Creating accessible content

Is the content you’ve written accessible? Do you know how to check if it’s accessible? These exercises might help.

For these exercises, you’ll need a web browser and an accessibility checking tool.  Try:

Before you start, you might want to read:

Exercise 1

Select 5 pages where you’ve included images.

Does each image have an appropriate blank, short or long text alternative?

Exercise 2

Check any pages where you’ve used complex graphics: pie charts, graphs, maps, flow charts, decision trees. Have you:

  • Provided a long text alternative (on the same page or on a linked page) for the content included in the graphic?
  • Used a short text alternative to identify the graphic and say where the long text alternative is?

Exercise 3

Select 5 pages where you’ve included graphics (not photographs).

For each graphic, check the contrast between the text and the background colour using the Colour Contrast Analyser (free download).

Does the contrast pass at level-AA (using the luminosity option)? Note: large text is at least 14 points bold, or 18 points.

Exercise 4

Select a longer page you’ve published.

Check the headings are tagged.

  • Ignore headings that relate to standard parts of your web page (header, footer and any side bars) and focus only on the headings in the content you’ve created.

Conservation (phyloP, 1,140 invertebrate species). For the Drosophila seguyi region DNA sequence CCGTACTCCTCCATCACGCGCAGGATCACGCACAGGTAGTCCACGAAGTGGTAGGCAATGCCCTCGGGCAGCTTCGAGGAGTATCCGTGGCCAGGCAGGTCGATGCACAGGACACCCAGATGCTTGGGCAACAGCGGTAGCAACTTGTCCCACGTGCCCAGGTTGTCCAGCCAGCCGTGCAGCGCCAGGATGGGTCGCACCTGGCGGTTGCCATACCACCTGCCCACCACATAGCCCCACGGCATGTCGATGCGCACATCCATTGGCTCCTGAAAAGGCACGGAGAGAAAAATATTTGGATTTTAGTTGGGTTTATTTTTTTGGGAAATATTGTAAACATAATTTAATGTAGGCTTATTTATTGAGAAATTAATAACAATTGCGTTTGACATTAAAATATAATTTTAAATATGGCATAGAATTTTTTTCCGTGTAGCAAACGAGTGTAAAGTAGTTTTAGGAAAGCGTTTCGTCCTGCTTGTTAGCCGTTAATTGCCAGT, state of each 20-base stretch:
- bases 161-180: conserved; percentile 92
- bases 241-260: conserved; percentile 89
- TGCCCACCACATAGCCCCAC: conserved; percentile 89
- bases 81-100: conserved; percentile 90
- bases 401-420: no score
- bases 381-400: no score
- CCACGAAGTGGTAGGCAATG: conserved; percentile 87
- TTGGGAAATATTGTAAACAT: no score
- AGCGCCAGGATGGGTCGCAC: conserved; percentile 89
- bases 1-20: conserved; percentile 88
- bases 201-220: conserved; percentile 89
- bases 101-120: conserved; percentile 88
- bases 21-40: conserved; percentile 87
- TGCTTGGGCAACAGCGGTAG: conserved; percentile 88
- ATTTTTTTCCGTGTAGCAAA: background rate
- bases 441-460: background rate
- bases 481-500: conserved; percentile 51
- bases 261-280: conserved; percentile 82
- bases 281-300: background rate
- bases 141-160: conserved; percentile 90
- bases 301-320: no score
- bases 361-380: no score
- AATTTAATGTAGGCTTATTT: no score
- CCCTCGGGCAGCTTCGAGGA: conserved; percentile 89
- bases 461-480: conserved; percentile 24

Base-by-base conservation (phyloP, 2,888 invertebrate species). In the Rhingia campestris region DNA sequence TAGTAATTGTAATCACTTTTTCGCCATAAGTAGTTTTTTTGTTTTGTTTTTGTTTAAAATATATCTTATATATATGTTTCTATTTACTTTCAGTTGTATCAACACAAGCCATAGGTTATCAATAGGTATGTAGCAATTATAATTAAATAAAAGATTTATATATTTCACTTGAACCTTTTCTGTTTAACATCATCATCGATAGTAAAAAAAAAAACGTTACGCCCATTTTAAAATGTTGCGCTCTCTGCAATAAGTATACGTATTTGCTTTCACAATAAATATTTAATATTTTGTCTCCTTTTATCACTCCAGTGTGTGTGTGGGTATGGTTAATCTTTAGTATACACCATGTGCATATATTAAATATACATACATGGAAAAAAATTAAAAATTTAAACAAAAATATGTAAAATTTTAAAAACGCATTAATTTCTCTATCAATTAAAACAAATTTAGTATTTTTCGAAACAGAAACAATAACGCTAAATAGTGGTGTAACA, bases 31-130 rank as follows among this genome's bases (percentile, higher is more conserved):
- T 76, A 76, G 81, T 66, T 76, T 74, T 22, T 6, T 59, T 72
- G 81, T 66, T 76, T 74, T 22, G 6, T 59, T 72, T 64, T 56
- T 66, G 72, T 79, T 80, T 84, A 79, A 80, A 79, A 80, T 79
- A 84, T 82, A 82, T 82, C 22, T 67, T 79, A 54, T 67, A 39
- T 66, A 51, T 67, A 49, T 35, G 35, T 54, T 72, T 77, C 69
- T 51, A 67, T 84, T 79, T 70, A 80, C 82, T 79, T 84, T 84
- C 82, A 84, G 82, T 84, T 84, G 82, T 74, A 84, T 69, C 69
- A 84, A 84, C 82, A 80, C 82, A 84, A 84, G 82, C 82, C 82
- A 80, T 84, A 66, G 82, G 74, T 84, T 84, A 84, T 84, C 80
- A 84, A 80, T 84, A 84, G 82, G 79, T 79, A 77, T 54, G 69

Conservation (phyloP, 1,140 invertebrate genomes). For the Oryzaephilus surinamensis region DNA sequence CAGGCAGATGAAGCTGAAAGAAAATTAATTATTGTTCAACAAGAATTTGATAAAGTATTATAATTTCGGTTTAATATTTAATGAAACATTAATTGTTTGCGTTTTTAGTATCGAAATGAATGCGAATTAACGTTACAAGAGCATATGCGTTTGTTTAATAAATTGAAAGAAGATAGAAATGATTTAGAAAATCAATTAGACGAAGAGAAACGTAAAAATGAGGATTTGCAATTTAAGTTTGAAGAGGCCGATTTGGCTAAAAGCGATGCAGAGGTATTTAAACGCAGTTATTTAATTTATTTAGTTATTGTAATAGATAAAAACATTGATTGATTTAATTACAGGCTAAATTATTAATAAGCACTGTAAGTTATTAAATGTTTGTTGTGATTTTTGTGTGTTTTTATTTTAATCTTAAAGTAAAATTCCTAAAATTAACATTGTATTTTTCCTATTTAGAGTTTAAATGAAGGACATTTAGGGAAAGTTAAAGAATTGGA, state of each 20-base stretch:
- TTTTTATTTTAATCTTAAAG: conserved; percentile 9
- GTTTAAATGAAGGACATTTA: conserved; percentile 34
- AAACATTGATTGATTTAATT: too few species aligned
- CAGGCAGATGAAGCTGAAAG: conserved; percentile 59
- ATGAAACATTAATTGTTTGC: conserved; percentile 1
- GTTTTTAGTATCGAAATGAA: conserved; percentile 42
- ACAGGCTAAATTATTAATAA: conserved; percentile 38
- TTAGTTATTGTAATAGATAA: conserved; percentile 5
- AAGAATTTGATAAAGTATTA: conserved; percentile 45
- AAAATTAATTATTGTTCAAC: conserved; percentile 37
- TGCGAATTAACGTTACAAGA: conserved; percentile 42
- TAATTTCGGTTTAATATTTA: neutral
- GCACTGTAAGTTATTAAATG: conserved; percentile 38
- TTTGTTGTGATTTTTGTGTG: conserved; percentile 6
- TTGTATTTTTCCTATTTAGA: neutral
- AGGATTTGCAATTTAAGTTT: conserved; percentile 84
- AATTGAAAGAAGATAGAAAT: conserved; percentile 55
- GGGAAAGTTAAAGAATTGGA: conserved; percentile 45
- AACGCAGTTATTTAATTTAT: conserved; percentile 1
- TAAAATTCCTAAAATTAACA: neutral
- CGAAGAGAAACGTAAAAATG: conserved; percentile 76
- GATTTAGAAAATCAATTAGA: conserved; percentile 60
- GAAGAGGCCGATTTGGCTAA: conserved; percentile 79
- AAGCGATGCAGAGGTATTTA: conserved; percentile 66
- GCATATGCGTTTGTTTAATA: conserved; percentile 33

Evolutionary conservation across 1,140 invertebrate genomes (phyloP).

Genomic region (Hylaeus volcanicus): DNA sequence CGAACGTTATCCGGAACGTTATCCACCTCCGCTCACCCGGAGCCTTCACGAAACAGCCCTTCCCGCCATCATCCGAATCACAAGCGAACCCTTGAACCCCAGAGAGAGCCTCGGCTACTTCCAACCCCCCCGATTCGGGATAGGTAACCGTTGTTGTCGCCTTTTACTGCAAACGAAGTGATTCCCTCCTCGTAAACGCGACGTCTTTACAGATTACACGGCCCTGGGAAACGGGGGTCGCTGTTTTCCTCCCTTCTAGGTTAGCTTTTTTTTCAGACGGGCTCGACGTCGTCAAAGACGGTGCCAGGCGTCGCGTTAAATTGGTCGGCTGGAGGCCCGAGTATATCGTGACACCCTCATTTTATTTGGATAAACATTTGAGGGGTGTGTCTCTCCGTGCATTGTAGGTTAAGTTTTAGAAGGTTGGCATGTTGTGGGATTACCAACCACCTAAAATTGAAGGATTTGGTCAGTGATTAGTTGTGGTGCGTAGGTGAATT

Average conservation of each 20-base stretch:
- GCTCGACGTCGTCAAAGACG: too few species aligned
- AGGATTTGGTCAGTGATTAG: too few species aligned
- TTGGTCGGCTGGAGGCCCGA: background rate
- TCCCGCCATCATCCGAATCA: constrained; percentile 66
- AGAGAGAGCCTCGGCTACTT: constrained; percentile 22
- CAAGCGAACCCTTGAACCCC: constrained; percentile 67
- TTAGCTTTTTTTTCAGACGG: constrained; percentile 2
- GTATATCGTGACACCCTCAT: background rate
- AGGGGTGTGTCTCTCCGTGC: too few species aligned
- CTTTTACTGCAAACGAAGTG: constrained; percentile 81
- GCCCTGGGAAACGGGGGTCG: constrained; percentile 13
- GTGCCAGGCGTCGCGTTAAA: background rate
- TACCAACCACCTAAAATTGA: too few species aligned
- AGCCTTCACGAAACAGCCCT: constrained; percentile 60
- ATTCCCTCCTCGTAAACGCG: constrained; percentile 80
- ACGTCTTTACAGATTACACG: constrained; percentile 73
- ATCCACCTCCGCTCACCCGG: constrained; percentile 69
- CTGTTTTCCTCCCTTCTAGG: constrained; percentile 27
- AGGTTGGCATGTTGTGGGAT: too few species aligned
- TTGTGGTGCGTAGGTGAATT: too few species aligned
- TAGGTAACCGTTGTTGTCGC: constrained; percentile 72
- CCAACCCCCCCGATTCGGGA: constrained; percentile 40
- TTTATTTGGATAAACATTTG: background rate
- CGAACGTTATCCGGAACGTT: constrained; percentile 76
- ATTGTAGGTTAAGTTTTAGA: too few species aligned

• Can you see a heading hierarchy where your main heading is h1, sub-headings h2, sub-sub-headings h3 (and so on)?

Correct any errors by re-tagging your headings as needed.

Exercise 5

Select 5 pages where you’ve used dot points or numbered lists.

Check the lists are tagged correctly.

Correct any errors by re-tagging your lists as needed.

Exercise 6

Check the last 10 pages you’ve published.

Have you indented any text on these pages?

  • If so, check if the indented text has <blockquote> tags around it?
  • If it does, remove the tags unless the text is a quotation.

Exercise 7

Check the last 10 pages you’ve published.

Have you included any links on these pages? If so:

  • Are your links labelled with meaningful words?
  • Have you avoided ‘click here’, ‘read more’, ‘learn more’ and other generic labels?

Exercise 8

Check any pages that have information presented in table format.

  • Does each table have a meaningful title (using a heading or caption tag)?
  • Are there any rows or columns have meaningful labels?
  • Are the header cells marked as headers (using the <th> tag)?